• (4/5)
    The Secret Garden tells the story of Mary, a young girl of privilege growing up in India who, after her parents' death of cholera, is swept away to live in her estranged uncle's Yorkshire manor house in England. Spoiled and disagreeable, with no history of any true friendships, she must adapt to a new environment and learn to entertain herself.I'm one of probably a very few who have not previously read or seen the movie adaptation of The Secret Garden. I've had a copy of the book on my shelf for quite a while, but it wasn't until just recently that I decided to delve into an audio copy available on Hoopla, which I devoured pretty quickly while doing various work & household activities. This book is definitely a product of its era (published in 1911), but that's part of its charm. The most enjoyable aspect for me was reading about the true pleasure of the discovery of a garden and the effects that discovery can have on a child's imagination and outlook on life. Sometimes it's the simple things which can bring us such pleasure, and it's nice to be able to look at that through a child's eye.
  • (5/5)
    Mary, a spoiled girl, is sent to live with her uncle after the death of her parents in India. Encouraged to get outside, Mary discovers a secret garden, waiting to be brought back to life. With the help of her new friend Dickon, she transforms the garden and the garden transforms everyone who enters. This is another one of my favorite books. This book describes the garden in such detail that it can help students imagine what the garden looks like. The students could write about what they would do if they found a secret garden of their own. They could also compare and contrast this book with the movie version as well.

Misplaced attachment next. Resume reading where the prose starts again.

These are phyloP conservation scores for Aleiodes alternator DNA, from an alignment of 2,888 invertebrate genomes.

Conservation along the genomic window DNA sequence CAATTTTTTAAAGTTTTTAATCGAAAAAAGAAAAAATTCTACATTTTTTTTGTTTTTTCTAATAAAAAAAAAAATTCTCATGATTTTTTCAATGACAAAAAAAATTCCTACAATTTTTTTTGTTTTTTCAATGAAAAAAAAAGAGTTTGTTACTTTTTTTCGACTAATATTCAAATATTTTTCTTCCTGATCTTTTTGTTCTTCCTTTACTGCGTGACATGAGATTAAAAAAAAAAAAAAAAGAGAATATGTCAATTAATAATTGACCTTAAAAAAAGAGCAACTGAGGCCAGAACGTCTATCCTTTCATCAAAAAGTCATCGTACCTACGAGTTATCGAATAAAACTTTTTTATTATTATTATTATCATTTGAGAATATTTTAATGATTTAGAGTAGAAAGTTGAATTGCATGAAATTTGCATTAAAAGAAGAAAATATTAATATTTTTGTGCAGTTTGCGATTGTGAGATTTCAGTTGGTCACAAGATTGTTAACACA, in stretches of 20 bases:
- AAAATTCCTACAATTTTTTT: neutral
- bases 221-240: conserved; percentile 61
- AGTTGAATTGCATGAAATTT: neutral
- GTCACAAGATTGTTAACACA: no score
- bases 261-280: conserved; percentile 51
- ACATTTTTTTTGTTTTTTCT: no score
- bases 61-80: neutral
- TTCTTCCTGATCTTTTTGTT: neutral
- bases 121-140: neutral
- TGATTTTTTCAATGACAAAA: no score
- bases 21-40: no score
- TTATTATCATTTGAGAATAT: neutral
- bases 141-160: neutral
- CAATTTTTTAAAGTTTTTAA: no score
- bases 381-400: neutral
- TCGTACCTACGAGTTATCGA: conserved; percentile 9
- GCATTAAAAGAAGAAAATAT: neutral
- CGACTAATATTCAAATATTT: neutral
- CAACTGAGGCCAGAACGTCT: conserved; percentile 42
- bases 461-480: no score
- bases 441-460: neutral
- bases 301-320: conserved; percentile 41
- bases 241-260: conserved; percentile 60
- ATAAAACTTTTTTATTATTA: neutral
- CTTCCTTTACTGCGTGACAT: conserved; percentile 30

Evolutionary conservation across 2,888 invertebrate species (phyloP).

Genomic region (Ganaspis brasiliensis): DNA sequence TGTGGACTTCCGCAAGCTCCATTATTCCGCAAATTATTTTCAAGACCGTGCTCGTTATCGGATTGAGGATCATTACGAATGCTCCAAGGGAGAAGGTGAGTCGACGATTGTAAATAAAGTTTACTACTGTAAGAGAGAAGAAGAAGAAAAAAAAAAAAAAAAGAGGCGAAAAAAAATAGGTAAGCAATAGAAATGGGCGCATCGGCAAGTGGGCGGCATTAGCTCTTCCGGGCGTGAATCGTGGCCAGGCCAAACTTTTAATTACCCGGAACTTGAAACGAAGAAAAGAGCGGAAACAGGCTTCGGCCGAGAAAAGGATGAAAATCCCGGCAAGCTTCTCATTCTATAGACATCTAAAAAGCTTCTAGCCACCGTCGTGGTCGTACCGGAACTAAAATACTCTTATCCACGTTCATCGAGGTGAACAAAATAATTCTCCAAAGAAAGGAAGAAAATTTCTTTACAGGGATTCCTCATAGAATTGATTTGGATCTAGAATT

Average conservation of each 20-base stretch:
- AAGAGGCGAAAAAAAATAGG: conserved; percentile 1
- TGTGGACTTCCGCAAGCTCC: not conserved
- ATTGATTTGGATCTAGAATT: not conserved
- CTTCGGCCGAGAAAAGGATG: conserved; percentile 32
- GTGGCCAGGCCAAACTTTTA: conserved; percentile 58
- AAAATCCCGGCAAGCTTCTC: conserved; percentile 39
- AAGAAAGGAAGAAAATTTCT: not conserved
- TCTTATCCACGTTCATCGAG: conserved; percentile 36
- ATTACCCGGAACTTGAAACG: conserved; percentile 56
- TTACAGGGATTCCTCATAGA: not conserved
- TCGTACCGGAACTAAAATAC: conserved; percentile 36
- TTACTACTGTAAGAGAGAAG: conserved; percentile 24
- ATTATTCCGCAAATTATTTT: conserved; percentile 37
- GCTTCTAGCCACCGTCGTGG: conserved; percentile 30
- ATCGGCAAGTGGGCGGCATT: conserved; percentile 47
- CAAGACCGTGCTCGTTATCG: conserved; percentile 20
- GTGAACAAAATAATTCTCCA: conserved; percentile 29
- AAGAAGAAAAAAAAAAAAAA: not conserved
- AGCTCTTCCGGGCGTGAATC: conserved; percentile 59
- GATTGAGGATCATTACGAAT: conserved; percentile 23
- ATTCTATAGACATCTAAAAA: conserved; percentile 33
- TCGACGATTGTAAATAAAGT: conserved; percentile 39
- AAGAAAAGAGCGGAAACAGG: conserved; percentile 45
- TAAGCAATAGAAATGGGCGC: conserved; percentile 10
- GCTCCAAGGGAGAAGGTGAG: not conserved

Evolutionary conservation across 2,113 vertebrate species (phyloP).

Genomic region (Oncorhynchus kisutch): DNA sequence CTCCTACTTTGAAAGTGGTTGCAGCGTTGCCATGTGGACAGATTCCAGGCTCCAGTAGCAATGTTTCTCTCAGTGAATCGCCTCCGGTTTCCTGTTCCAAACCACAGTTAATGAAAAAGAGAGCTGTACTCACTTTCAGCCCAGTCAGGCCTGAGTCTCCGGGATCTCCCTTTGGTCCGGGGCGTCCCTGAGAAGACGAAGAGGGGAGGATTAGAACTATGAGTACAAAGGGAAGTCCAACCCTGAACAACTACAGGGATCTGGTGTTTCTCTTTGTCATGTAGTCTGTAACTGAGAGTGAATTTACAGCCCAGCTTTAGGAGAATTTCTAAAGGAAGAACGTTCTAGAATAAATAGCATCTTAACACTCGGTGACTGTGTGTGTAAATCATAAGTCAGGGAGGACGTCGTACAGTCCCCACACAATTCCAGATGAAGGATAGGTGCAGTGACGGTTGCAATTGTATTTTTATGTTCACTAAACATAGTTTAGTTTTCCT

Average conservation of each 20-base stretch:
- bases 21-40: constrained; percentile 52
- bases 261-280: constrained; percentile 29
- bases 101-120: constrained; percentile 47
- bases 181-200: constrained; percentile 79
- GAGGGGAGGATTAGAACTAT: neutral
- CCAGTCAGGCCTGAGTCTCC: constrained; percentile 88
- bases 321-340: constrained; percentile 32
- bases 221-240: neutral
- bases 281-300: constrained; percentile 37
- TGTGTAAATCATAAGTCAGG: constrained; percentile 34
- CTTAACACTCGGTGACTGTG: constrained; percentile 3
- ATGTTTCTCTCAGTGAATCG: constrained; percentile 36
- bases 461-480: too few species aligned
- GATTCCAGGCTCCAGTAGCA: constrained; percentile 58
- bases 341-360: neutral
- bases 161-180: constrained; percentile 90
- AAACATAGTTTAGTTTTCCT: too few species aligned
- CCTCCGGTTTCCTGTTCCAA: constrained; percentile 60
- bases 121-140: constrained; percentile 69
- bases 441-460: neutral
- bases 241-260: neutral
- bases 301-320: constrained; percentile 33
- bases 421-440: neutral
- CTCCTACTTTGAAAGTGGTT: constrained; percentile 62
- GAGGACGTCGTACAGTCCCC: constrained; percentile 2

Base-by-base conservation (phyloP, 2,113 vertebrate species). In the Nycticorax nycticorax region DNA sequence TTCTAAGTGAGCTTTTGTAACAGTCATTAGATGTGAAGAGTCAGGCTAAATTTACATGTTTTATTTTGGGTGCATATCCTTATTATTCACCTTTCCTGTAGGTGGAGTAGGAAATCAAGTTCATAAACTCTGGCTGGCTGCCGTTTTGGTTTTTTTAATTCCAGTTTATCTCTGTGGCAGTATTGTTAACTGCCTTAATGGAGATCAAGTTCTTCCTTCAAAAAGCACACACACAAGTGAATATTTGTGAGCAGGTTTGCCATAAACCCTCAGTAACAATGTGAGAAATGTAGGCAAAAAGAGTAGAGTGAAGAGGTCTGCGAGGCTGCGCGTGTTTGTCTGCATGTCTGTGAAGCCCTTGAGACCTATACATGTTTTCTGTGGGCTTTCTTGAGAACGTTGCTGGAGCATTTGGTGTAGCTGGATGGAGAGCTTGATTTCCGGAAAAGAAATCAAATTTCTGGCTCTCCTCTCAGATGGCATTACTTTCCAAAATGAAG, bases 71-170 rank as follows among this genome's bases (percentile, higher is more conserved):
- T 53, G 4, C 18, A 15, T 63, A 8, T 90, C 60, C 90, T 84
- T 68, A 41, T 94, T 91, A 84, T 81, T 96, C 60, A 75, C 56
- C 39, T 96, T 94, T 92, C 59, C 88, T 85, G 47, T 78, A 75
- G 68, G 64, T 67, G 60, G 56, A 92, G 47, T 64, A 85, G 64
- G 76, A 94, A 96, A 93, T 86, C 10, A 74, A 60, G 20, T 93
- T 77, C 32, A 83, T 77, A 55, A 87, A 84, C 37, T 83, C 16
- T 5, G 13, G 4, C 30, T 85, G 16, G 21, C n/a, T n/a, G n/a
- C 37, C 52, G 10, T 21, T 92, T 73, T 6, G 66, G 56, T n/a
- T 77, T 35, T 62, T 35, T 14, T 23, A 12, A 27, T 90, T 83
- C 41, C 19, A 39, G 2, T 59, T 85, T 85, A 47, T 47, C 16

• (5/5)
    One of my favorite childhood books, about a young girl named Mary who is sent to live with her recluse Uncle in England after her parents die in India. She befriends her spoiled cousin and a local common boy, and together they discover an abandoned garden.
  • (4/5)
    I loved this as a child and reading it as an adult was a treat. A must read.
  • (3/5)
    A really good read, and a classic, but not really my thing.
  • (5/5)